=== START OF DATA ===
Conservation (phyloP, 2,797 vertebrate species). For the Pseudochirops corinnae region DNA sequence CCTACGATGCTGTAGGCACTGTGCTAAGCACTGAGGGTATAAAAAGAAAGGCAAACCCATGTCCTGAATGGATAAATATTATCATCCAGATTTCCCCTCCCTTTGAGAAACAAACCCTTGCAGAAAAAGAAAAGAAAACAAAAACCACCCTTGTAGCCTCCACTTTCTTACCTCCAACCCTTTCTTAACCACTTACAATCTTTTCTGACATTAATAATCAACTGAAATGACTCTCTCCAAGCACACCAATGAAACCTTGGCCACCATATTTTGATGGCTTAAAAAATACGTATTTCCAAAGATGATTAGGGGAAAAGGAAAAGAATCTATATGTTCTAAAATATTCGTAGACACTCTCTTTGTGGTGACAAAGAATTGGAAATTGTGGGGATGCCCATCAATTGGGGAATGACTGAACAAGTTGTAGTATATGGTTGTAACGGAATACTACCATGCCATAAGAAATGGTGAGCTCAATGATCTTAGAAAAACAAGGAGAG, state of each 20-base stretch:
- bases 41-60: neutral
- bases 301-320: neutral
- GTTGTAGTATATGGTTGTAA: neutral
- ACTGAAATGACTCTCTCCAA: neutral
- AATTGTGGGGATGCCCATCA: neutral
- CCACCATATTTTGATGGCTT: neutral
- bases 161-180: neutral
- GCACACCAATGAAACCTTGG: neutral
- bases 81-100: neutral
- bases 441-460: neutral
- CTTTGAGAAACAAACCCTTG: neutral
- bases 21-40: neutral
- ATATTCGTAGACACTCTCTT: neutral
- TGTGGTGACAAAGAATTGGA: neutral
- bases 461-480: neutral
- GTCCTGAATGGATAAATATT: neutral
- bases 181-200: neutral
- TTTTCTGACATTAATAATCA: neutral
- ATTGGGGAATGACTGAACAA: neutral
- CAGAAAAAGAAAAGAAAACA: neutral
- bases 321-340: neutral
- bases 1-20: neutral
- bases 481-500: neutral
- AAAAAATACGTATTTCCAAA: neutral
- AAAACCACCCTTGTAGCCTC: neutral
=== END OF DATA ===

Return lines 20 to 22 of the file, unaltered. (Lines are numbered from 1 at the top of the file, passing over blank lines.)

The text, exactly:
- ATTGGGGAATGACTGAACAA: neutral
- CAGAAAAAGAAAAGAAAACA: neutral
- bases 321-340: neutral